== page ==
A1. Section 199A of the Internal Revenue Code provides many taxpayers a deduction for qualified business income from a qualified trade or business operated directly or through a pass-through entity. The deduction has two components.

  1. Eligible taxpayers may be entitled to a deduction of up to 20 percent of qualified business income (QBI) from a domestic business operated as a sole proprietorship or through a partnership, S corporation, trust or estate. For taxpayers with taxable income that exceeds $315,000 for a married couple filing a joint return, or $157,500 for all other taxpayers, the deduction is subject to limitations such as the type of trade or business, the taxpayer’s taxable income, the amount of W-2 wages paid by the qualified trade or business and the unadjusted basis immediately after acquisition (UBIA) of qualified property held by the trade or business. Income earned through a C corporation or by providing services as an employee is not eligible for the deduction.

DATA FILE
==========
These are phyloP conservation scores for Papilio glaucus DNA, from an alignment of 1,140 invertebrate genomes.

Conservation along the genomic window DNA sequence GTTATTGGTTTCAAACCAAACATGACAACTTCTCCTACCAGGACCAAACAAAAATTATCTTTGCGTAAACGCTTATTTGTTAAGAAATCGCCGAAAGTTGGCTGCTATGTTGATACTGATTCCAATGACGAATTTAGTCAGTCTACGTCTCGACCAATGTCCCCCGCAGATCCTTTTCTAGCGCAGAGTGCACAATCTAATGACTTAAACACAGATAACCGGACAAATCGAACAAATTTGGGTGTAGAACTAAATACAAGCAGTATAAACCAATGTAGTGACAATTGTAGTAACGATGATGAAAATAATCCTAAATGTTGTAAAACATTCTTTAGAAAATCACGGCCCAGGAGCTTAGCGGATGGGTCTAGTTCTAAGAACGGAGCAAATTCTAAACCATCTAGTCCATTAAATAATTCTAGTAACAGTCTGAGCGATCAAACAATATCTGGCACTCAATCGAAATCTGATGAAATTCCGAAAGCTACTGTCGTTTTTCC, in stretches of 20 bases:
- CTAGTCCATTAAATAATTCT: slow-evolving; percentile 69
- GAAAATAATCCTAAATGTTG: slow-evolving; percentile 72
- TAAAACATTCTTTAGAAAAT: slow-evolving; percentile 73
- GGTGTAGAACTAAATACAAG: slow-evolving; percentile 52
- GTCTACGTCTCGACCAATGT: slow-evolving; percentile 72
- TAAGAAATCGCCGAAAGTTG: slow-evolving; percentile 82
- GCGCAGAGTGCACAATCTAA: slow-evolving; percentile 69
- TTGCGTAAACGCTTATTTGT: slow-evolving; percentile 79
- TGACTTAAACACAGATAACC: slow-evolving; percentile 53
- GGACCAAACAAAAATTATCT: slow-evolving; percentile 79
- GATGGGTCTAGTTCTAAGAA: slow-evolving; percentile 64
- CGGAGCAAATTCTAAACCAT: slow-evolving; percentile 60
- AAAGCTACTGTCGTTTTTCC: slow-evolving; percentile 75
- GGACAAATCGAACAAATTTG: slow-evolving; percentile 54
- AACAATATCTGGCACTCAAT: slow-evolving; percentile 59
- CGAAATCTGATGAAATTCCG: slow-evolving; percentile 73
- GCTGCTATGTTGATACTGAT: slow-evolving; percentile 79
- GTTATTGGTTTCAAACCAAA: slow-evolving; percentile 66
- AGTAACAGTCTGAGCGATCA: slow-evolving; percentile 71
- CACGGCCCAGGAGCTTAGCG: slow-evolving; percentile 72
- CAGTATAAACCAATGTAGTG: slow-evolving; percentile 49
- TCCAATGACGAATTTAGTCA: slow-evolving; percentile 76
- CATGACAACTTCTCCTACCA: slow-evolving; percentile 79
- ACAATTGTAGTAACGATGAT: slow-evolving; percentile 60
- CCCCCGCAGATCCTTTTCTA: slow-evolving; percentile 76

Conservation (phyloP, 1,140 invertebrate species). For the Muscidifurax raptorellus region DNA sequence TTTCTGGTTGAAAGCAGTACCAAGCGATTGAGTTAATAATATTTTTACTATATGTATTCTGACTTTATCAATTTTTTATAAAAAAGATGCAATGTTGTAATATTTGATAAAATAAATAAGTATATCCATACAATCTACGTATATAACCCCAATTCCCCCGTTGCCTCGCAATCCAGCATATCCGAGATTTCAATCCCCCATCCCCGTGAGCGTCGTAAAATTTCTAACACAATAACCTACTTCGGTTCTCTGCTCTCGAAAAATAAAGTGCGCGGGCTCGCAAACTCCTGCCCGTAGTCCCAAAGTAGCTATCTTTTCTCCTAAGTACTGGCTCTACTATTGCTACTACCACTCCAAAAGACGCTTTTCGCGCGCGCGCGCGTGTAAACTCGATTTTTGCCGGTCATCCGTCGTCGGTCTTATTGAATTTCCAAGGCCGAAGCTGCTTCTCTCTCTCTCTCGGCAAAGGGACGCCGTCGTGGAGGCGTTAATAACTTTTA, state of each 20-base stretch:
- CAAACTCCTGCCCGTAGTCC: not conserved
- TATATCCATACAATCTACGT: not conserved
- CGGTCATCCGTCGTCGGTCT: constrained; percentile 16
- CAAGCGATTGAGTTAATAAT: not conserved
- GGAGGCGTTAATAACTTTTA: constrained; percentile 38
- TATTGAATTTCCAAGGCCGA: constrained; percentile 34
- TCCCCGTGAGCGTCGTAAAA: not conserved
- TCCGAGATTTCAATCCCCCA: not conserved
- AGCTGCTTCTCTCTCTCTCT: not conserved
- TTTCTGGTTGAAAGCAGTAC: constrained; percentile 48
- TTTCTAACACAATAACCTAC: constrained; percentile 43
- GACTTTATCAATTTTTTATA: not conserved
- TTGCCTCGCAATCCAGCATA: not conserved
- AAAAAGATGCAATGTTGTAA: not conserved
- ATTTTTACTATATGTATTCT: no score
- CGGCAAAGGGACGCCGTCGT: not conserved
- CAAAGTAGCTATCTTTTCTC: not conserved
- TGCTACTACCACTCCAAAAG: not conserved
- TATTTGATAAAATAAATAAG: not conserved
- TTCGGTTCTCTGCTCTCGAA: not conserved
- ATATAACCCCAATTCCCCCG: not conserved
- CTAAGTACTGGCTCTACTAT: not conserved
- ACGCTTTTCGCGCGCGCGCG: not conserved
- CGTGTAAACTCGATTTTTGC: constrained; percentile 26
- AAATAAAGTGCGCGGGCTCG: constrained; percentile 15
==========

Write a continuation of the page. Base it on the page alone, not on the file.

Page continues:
2. Eligible taxpayers may also be entitled to a deduction of up to 20 percent of their combined qualified real estate investment trust (REIT) dividends and qualified publicly traded partnership (PTP) income. This component of the section 199A deduction is not limited by W-2 wages or the UBIA of qualified property.